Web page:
The great grandaddy of them all in the Autumnal Reminiscences Canon. Sinatra was turning 50 in December of 1965, the season when this LP appeared. Virtually anything here (the title song, “Last Night When We Were Young,” “It Was a Very Good Year,” “When The Wind Was Green”) could fit in this slot on your playlist. This song, with its opening stanza, “One day you turn around and it’s summer/ Next day you turn around and it’s fall/ And all the winters and springs of a lifetime/ Whatever happened to them all?” will do just fine.
Robert Smith in high melancholy mode. Lyrics self-explanatory.
Yeah, what’s your point? Damn right, it’s hard to die “when all the birds are singing in the sky.” I cry everytime I hear this song. Technically, “spring is in the air,” but not for Rod McKuen, the wordsmith here.
Not everyone’s regretting lost opportunities and good times slipped away. Twee-poppers Belle & Sebastian know the values of loafing, and they’re perfectly okay with “Seven weeks of river walkways/ Seven weeks of reading papers/ Seven weeks of feeling guilty/ Seven weeks of staying up all night.” “I Know Where The Summer Goes,” from one of the early B&S EPs, would also fit nicely here.
Dave Alvin replaced Billy Zoom in X just in time to participate in sessions for the lackluster See How We Are LP in 1986. Dave brought “Fourth Of July” with him, however, and it was easily the best song on the record. Even better was the version he cut for Romeo’s Escape, the solo album he released in the same year. And don’t be deceived by the date, this one’s definitely about the end of everything.
Spanish Johnny’s slipping out the window, Kitty left with Big Pretty, the circus is pulling out of town, and the boardwalk life for Bruce is through. Everybody’s leaving in Springsteen’s The Wild, The Innocent, and the E- Street Shuffle. Time to roll down the security gates on the Asbury Park arcades, and drag the lifeguard chairs under the boardwalk. Season’s over.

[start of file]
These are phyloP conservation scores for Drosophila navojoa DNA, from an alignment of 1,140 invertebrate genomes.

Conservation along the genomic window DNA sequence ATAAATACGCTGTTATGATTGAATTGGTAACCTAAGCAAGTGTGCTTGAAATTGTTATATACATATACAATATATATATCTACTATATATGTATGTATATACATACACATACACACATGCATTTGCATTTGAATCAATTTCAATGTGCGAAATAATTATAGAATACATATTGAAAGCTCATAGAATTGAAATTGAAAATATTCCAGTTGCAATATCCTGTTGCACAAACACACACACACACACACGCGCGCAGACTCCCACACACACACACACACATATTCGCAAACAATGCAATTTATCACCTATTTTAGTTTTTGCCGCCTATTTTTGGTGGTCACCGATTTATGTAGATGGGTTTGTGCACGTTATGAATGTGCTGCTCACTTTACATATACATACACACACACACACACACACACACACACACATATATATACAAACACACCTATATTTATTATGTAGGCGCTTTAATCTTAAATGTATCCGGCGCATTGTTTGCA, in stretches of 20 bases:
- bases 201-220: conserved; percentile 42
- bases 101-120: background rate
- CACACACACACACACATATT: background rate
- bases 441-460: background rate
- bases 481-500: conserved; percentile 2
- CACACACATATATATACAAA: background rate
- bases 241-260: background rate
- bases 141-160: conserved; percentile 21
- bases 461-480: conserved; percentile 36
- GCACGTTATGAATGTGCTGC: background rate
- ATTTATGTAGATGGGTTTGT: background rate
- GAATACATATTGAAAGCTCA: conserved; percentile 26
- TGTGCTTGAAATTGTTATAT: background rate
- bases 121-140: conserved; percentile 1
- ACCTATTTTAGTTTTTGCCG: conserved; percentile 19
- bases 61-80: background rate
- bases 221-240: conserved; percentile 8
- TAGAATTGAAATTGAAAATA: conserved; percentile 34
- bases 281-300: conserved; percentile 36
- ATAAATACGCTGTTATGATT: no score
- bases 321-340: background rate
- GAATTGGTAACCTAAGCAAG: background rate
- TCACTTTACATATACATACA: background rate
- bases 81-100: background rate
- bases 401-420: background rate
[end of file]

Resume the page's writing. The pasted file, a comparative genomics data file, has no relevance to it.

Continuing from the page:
Dig that tinkly chamber pop electric piano from Ray Manzarek on the intro. Wistful, eh? Then Robby Krieger starts twisting guitar notes into yearning shapes, and we’re good to go.
Here’s one to send your Labor Day Party guests scrambling for the exits. March 21st is the last gasp of summer in Southern Australia, in some dusty nowhere station between Melbourne and Adelaide.
“Summer days and summer nights are gone,” but Bob Dylan “know[s] a place where there’s still somethin’ going on.” His Bobness has been engaged in his Never Ending Tour for more than twenty years now (appearing at every minor league ballpark, state fair, bowling alley, and laundromat across America) and he’s got no quit in him. He’s “standing on the table,” he’s “spending every dime,” he’s “got [his} hammer ringin'," he's "got eight carburetors ... and [he's] usin’ ‘em all.” Probably scare Belle & Sebastian half to death.
They say you can find anything on the Internet, and here’s your proof. The 15th and last track on the Town Topic EP, buried behind a list of B-sides, instrumental versions, and unlikely ringtones, “Green Cotton Sweater” is an archetypal tale of a summer’s romance ended.
And, finally, Dusty. I’m writing this on the breezy porch of an Ocracoke Island house in late August. There’s a flock of ducks waddling across the street to drink from the air conditioner run-off beside the back stairs, the wife and kids have walked off to get some ice cream at the harbor store; it’s time to fire up the grill for dinner; and the living is good.